Kallenberg had moved to Shreveport in 2007 and was in search of a next project. Haynesville fell in his lap while he was enjoying the legendary strawberry pie in Strawn’s Eat Shop. “I was sitting in this cafe, and these farmers out of central casting come stumbling in like they just left the creek at Sutter’s Mill,” he says. “I think it was the fervor as they discussed this secret gas well that put me into eavesdropping mode.” The northeast Louisiana discovery was not yet in the news, so Kallenberg, camera in hand, jumped in at an opportune time to tell the story. “It turned out this thing was real,” he says. “It blew up on me.”

The final film is one Kallenberg sees as significant in a much larger sense. “This issue of energy has become so prevalent,” he says. “It’s complicated. I really think the film transcends being just about these people but also how we are going to handle our energy future. My personal belief is there’s a lot of energy under the feet of Louisiana. We’ve got to work with the industry, and we have to dictate how it’s going to be extracted in a fair way, an environmentally safe way.”

That battle is portrayed in the film by single mother Fitzgerald, who never completed high school. She throws herself into tireless research and grassroots footwork once she realizes the oil companies are paying different amounts to different neighbors for gas rights, primarily based on the person’s economic situation. “She tries to overcome her lack of education by pure gumption,” Kallenberg says. “She comes really close to winning against greater odds. She ends up suing Exxon and wins the ability to move from federal court to parish court. Nobody told her that Exxon’s a big fucking conglomerate.”

Kallenberg makes an interesting choice with the oil industry’s side of the tale. “When it came to presenting the larger energy story, I wanted to be very careful and present it the right way,” he says.”I wanted it to be a compelling argument, and I wanted it presented by people outside of the oil industry. As a result, the bigger views on energy are delivered by academics like Tad Patzek, pundits like Austinite Robert Bryce, and world-renowned environmentalist Bill McKibben.”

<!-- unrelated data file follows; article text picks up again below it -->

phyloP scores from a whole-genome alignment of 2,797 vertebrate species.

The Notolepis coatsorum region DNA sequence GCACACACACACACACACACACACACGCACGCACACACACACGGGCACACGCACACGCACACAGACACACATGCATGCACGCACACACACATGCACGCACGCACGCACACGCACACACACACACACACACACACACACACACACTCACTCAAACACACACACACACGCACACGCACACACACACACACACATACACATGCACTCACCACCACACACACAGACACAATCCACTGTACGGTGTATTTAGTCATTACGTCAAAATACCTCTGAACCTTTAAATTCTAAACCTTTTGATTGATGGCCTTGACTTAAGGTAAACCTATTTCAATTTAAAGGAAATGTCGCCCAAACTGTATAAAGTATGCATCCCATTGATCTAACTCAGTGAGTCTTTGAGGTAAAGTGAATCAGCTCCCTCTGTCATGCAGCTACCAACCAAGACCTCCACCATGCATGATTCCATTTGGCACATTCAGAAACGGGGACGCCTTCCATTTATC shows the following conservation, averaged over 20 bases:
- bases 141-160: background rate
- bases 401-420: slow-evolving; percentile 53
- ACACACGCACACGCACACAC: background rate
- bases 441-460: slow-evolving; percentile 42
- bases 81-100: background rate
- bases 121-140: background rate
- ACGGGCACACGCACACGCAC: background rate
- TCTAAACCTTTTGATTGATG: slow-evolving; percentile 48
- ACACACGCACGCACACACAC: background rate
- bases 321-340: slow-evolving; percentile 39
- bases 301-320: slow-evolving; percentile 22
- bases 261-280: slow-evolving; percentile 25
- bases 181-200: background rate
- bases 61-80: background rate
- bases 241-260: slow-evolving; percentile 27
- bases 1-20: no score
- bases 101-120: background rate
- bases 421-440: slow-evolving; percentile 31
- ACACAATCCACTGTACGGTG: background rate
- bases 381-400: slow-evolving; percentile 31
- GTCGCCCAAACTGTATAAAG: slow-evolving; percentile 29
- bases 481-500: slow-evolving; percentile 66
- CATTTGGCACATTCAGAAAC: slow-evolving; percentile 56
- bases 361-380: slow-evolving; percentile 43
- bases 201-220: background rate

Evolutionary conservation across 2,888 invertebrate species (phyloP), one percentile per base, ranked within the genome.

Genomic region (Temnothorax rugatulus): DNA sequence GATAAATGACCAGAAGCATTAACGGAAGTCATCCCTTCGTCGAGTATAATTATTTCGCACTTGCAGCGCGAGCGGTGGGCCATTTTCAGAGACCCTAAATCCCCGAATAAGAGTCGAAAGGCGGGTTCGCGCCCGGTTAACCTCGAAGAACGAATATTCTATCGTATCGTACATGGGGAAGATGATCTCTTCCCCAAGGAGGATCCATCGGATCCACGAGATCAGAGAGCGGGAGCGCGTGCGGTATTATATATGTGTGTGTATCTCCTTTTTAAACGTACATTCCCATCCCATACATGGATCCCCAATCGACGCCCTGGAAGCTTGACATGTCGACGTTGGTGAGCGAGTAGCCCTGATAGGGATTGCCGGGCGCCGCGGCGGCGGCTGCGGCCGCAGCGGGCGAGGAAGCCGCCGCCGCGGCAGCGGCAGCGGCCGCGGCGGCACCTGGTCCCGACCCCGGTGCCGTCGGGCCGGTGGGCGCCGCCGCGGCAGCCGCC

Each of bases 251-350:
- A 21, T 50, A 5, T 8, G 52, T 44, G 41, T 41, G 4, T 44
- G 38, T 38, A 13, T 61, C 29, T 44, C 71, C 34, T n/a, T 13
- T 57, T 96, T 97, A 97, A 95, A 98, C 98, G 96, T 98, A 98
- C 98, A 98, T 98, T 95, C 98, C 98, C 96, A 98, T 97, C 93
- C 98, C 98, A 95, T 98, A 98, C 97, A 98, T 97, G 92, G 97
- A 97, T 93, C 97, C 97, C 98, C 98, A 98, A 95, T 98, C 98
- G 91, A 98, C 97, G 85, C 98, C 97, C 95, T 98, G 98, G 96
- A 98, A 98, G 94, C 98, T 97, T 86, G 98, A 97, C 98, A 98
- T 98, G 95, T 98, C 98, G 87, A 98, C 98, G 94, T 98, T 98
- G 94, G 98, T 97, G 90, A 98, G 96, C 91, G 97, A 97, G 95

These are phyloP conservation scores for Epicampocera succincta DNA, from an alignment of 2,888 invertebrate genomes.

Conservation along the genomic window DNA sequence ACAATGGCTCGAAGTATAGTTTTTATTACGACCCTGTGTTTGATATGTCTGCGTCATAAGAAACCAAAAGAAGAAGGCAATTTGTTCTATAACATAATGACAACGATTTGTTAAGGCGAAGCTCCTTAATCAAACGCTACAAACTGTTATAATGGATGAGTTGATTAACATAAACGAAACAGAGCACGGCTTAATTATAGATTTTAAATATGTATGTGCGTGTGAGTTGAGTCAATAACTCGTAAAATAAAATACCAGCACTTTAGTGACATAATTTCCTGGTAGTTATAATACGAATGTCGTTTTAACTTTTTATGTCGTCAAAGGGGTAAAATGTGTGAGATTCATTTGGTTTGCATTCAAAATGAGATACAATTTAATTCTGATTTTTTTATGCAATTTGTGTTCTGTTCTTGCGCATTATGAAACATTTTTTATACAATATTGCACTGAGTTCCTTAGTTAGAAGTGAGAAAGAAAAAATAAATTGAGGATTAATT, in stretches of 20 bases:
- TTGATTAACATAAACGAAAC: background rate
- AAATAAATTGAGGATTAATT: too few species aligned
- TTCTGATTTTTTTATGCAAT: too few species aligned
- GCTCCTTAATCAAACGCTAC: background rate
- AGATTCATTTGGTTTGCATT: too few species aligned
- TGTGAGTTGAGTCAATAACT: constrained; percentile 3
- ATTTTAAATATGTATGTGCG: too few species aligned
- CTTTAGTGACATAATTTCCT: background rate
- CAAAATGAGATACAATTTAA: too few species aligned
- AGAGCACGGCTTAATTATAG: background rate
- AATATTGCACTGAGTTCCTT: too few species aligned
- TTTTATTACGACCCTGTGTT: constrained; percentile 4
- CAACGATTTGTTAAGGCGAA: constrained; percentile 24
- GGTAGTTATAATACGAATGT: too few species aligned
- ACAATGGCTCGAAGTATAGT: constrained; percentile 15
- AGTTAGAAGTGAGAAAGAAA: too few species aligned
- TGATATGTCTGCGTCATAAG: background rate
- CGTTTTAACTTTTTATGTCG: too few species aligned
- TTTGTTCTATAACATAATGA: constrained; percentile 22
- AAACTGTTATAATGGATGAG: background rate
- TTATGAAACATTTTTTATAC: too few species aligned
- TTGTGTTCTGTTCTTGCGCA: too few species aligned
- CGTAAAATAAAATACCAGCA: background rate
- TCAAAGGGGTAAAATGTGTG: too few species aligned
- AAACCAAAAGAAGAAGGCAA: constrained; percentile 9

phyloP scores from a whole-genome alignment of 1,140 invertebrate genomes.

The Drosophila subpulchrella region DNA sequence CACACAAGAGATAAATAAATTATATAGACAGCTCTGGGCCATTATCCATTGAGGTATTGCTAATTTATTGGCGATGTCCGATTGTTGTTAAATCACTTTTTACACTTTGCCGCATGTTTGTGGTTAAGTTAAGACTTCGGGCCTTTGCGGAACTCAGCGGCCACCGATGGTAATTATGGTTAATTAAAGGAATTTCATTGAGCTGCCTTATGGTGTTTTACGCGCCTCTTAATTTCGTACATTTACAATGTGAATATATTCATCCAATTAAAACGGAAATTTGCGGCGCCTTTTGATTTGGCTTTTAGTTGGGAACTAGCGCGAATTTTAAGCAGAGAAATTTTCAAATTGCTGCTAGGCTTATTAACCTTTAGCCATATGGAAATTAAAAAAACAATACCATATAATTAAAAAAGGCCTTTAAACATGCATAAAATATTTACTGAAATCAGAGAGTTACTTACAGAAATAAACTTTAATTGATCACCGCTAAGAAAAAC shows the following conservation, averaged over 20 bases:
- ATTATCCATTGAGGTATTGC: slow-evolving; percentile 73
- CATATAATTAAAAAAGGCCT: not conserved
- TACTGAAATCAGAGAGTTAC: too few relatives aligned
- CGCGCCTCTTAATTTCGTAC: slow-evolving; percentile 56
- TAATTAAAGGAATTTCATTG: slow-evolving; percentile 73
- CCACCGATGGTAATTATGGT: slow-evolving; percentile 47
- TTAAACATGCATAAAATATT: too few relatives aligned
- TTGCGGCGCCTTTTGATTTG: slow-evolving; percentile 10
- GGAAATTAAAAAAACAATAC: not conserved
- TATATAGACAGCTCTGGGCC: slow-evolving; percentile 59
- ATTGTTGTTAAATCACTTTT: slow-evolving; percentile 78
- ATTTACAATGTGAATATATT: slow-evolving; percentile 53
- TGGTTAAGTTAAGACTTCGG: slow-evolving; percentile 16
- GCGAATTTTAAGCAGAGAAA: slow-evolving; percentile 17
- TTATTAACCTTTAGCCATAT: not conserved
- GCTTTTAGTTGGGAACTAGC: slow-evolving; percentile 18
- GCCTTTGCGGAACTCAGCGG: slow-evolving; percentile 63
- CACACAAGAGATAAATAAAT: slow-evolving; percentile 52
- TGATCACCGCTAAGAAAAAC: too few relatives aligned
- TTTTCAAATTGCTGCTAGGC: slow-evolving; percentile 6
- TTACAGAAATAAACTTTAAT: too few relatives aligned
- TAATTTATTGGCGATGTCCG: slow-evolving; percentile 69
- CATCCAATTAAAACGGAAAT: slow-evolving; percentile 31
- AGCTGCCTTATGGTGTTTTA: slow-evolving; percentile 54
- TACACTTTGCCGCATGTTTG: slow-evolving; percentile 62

The doc’s goal is more about engaging discussion about our energy future than pushing any one agenda – though Kallenberg is clear in his distaste for coal as an energy source. Haynesville screened at December’s Copenhagen Climate Change Conference, an event that hit home for him the importance of this chance project. “There were hardcore energy lobbyists on one side and hardcore environmentalists on the other,” he says. “It was heartening to see both sides look at the screen and nod at it. Haynesville really shows the issue from all levels. There is an intimate, tertiary exploration of the issue as these people on the ground grapple with consequences of the find. But Haynesvile also zooms out to a macro level, where you get to see what this energy could mean in getting us to a clean, renewable-based energy future. At the end, I really wanted to leave my audience in a place where they could start a conversation … and what they envision as an energy future.”

Read entire article.

( read more )


HAYNESVILLE Selected for Coveted “Spotlight Premiere” Slot at SXSW Film 2010

The news came to the “Haynesville” production office in a deceptively simple and somewhat cryptic E-mail from Janet Pierson, SXSW’s producer of the film festival: “Congrats! You’re in! Call me.”

It was the deciphering of the message that was so important.  The documentary “Haynesville: The Relentless Hunt for Energy Future” had been chosen for the world-renowned SXSW Film Festival in Austin, Texas.  Added to that, the film had earned a coveted “Spotlight Premiere” slot and would show at the historic Paramount Theater.

“I couldn’t believe it when Janet told me the news,” said Gregory Kallenberg, director of the film.  “Showing at SXSW was our highest goal.  After getting off of the phone, I actually think I had to sit down and process what had just happened.”

SXSW Film is globally known for being a top-tiered film festival and, with Sundance, the best festival in the country for documentaries.  This year, with less than 68 slots, SXSW broke a record by receiving over 750 documentary films.  Only 13 of the 68 are Spotlight Premieres.

“It’s an amazing honor, and just the way we wanted to premiere the film,” says Kallenberg.  “We feel like ‘Haynesville’ is an important film that needs to seen by the entire country, and we’re hoping that this prestigious showing helps position the film so that it can be seen by a wider audience.”

“Haynesville” plays on Tuesday, March 16 at 11am at the Paramount Theater.  Tickets will be available at the box office prior to the screening for $10.  SXSW badge holders can attend the screening as part of the conference.

ABOUT THE FILM: “Haynesville” is a film documenting the historic discovery of the nation’s largest natural gas field and its effect on three people’s lives.  The film also explores the potential impact of the Haynesville’s vast reserves of natural gas on a clean energy future.  The film has been honored by being an official selection at the Climate Summit in Copehagen and earned a Green Award nomination at the Sheffield International Doc/Fest in England.